Affinity Groups: A Safe Space

Patrick Elliot

*This was written before the Assembly on Affinity Groups and is in no way a response to those events.

“Affinity groups” is a term that has been echoing off the walls in the Upper School for the past couple of years. Although they have existed in our school for quite some time, they’ve gained popularity lately. There is no doubt in my mind that every teacher in our school knows what an affinity group is. In fact, last year, heads of affinity groups, including me, were asked to speak on a panel in front of faculty to explain what the groups meant to us. ASA, BSU, LASO, and The Cause all had different reasons for what made their affinity group special to them. However, one word seemed to constantly come up: familiarity. Affinity groups are a place where people can talk about their issues with other people who may be experiencing something similar, or even identical, to them.

It’s hard for a lot of the student body to understand the point of an affinity group. Many times I have been in conversations with people who question my affiliation with Black Student Union. Some have asked, “What do you do in the black club? Why do you even need one? Do you hate white people?” Such questions don’t bother me at this point, because a lot of times people are just afraid of the unknown. White students don’t know what takes place within ASA, BSU, or LASO, but I can guarantee it’s not what some of them think. It’s a place of community. As amazing of a school as Latin is, sometimes you deal with issues that only people of similar backgrounds can understand and relate to.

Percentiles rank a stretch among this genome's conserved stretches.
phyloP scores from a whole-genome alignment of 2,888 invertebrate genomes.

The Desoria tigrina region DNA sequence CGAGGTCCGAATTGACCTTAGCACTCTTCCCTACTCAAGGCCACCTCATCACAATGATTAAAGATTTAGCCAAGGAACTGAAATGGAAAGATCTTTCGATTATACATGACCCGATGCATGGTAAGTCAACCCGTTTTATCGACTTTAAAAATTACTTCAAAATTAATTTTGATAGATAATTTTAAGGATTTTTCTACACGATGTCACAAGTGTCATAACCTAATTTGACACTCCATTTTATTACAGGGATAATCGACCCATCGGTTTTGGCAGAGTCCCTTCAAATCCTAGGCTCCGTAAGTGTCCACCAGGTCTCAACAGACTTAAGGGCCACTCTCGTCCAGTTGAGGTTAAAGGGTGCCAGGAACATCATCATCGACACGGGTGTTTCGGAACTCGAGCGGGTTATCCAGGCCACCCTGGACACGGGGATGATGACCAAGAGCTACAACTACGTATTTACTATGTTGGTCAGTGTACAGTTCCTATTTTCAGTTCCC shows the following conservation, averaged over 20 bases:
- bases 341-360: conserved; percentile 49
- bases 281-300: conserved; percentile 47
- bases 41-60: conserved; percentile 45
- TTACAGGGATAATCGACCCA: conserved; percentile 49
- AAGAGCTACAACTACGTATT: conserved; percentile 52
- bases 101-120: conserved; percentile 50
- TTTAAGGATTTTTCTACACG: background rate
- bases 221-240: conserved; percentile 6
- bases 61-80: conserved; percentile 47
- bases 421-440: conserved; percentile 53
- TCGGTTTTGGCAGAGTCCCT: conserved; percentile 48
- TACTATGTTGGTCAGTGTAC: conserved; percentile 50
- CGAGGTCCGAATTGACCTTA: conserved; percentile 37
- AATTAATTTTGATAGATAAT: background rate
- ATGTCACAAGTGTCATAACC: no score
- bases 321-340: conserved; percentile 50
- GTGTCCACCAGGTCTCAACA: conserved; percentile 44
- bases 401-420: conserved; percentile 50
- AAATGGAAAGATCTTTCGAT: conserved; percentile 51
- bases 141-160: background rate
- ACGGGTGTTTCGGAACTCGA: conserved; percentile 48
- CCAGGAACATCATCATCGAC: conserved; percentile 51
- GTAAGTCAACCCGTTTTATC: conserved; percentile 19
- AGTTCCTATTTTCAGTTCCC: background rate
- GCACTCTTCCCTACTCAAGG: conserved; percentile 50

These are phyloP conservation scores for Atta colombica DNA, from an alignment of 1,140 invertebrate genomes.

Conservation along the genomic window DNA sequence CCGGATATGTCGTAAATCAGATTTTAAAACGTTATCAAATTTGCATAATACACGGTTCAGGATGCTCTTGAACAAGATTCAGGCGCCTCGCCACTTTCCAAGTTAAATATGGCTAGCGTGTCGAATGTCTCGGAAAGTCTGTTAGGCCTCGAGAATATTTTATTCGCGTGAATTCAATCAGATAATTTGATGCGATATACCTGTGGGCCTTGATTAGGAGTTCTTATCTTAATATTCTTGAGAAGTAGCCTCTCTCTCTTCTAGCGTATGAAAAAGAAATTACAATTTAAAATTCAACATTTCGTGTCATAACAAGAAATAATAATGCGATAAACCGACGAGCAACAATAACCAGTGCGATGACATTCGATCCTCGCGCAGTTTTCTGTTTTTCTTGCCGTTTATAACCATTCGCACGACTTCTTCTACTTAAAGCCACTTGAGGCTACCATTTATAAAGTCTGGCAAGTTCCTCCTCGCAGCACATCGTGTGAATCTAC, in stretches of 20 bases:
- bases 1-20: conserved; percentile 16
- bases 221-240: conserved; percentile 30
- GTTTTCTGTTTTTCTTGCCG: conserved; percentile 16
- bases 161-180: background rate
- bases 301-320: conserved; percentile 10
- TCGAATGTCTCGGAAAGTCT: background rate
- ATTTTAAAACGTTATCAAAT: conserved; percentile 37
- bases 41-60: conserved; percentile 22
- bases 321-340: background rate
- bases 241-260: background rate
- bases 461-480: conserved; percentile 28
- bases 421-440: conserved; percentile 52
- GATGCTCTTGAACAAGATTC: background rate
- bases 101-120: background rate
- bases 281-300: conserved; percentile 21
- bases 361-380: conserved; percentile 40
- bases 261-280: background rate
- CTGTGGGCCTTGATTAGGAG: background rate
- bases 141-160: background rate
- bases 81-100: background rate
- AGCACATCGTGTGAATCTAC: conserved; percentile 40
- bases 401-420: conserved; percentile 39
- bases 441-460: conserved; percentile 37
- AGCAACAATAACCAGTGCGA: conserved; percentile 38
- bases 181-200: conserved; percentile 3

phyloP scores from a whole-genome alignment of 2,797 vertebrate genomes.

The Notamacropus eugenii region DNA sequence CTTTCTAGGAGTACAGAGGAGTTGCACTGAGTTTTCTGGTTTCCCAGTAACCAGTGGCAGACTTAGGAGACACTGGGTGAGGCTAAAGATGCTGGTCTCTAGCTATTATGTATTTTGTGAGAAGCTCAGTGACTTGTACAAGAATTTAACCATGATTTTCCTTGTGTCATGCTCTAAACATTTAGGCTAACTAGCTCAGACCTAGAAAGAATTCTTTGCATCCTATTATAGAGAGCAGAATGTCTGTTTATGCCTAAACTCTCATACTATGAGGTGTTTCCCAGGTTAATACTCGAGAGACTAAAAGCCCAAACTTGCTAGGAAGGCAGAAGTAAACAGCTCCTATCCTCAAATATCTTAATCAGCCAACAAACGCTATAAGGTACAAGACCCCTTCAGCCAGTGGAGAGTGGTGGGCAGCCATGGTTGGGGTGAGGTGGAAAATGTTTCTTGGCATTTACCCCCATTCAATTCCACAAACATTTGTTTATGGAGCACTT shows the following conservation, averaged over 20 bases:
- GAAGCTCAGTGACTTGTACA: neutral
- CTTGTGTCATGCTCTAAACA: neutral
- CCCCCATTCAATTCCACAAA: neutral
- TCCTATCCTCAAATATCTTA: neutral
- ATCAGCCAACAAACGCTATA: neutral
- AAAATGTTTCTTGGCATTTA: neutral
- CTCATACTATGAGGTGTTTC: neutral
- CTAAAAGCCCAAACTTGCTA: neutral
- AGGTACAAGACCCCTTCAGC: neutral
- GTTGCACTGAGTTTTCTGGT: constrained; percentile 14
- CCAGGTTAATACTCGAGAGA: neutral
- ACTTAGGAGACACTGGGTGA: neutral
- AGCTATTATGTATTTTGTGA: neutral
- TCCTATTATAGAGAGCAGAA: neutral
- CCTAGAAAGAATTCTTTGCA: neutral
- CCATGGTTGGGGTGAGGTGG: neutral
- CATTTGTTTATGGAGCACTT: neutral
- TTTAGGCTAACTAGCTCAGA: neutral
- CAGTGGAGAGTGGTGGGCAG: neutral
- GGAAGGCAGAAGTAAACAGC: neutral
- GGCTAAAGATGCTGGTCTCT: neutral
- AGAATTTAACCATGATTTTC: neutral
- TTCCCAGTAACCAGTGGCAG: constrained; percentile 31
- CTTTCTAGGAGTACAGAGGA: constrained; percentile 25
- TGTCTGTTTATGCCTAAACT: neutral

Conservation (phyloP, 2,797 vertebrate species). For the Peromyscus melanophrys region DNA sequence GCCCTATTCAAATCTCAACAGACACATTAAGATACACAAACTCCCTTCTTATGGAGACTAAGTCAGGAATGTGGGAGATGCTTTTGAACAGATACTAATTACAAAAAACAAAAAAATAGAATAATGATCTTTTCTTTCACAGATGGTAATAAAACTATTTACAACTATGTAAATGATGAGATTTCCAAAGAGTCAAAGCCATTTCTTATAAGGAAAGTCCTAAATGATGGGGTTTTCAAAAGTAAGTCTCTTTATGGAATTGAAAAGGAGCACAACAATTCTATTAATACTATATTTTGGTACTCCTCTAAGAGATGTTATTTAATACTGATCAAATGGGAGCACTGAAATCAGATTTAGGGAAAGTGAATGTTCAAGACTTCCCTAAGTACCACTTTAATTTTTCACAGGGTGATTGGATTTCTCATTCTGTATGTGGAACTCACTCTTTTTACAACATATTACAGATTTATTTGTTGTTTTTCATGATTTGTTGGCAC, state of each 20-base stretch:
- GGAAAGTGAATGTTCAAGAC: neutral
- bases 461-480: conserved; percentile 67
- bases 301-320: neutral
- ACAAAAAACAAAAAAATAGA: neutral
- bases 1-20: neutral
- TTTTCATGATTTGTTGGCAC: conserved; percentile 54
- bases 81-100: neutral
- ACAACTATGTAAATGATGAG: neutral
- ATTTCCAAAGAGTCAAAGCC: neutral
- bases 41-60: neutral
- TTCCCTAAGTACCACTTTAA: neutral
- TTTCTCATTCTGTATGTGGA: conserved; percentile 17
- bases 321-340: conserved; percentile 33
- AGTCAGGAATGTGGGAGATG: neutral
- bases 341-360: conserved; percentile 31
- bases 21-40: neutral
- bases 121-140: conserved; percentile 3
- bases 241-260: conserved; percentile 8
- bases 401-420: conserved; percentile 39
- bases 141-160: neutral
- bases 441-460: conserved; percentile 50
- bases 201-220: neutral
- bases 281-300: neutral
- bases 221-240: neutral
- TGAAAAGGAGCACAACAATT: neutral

At least a few times a year since I was a freshman I have heard other classmates question the lack of a “white student union.” They’ve argued that if there are groups for other races, why isn’t there one for the white kids. Whenever I hear these comments I laugh it off, but now I am going to address it:

Affinity groups help communities of underrepresented people feel like they aren’t just individuals. Being at a place where you do not see many people that look like you can be extremely discouraging. I know it was discouraging to me when I came here back in 6th grade (and honestly, it still is). Inside of these groups we talk about our family, our culture and anything else that we may have in common. It is not a place for us to just “trash white people.” Now let me be clear, if there is an issue that comes up about racism in or outside our school we will not hesitate to discuss it and figure out a solution. But, discussing other races is not our objective.

Wanting a place where you can feel as safe as a white person and communicate with those similar to you is an understandable request. However, don’t you see that you already have that safe haven? It exists in your neighborhoods; it exists in our school; it exists without anyone ever physically creating it into the world. It is society, and until you realize that the world you live in already favors you, and provides you with privilege then we, as a human race, will never unite as one people. In other words, your request for a white student union was answered a long time ago; it’s called the Latin School of Chicago, and more specifically, the United States of America.]]>